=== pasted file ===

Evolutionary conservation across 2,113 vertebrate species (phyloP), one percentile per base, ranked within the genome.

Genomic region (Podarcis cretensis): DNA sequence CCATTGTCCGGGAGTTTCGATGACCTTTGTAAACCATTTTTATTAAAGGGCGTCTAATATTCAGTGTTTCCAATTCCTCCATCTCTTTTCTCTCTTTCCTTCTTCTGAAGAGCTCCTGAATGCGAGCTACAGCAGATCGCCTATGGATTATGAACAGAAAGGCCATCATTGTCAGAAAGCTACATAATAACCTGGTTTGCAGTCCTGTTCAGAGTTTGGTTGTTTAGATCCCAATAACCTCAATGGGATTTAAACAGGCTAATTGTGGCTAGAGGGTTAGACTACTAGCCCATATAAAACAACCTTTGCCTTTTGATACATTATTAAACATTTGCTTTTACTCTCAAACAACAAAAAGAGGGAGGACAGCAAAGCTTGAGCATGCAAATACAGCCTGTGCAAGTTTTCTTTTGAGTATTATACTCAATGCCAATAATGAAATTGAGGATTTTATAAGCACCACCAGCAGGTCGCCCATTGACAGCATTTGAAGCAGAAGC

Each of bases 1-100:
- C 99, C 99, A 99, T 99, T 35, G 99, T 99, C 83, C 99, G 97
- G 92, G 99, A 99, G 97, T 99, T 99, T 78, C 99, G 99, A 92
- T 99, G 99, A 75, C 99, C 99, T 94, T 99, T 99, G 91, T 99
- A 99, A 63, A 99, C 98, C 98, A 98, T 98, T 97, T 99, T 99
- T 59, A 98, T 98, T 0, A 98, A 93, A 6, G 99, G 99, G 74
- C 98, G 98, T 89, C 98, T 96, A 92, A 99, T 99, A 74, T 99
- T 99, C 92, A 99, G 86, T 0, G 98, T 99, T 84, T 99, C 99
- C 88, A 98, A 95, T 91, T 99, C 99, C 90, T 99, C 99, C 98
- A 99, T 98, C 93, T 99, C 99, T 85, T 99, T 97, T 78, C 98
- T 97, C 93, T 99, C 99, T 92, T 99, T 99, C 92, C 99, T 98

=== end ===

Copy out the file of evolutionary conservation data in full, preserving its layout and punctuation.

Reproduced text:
Evolutionary conservation across 2,113 vertebrate species (phyloP), one percentile per base, ranked within the genome.

Genomic region (Podarcis cretensis): DNA sequence CCATTGTCCGGGAGTTTCGATGACCTTTGTAAACCATTTTTATTAAAGGGCGTCTAATATTCAGTGTTTCCAATTCCTCCATCTCTTTTCTCTCTTTCCTTCTTCTGAAGAGCTCCTGAATGCGAGCTACAGCAGATCGCCTATGGATTATGAACAGAAAGGCCATCATTGTCAGAAAGCTACATAATAACCTGGTTTGCAGTCCTGTTCAGAGTTTGGTTGTTTAGATCCCAATAACCTCAATGGGATTTAAACAGGCTAATTGTGGCTAGAGGGTTAGACTACTAGCCCATATAAAACAACCTTTGCCTTTTGATACATTATTAAACATTTGCTTTTACTCTCAAACAACAAAAAGAGGGAGGACAGCAAAGCTTGAGCATGCAAATACAGCCTGTGCAAGTTTTCTTTTGAGTATTATACTCAATGCCAATAATGAAATTGAGGATTTTATAAGCACCACCAGCAGGTCGCCCATTGACAGCATTTGAAGCAGAAGC

Each of bases 1-100:
- C 99, C 99, A 99, T 99, T 35, G 99, T 99, C 83, C 99, G 97
- G 92, G 99, A 99, G 97, T 99, T 99, T 78, C 99, G 99, A 92
- T 99, G 99, A 75, C 99, C 99, T 94, T 99, T 99, G 91, T 99
- A 99, A 63, A 99, C 98, C 98, A 98, T 98, T 97, T 99, T 99
- T 59, A 98, T 98, T 0, A 98, A 93, A 6, G 99, G 99, G 74
- C 98, G 98, T 89, C 98, T 96, A 92, A 99, T 99, A 74, T 99
- T 99, C 92, A 99, G 86, T 0, G 98, T 99, T 84, T 99, C 99
- C 88, A 98, A 95, T 91, T 99, C 99, C 90, T 99, C 99, C 98
- A 99, T 98, C 93, T 99, C 99, T 85, T 99, T 97, T 78, C 98
- T 97, C 93, T 99, C 99, T 92, T 99, T 99, C 92, C 99, T 98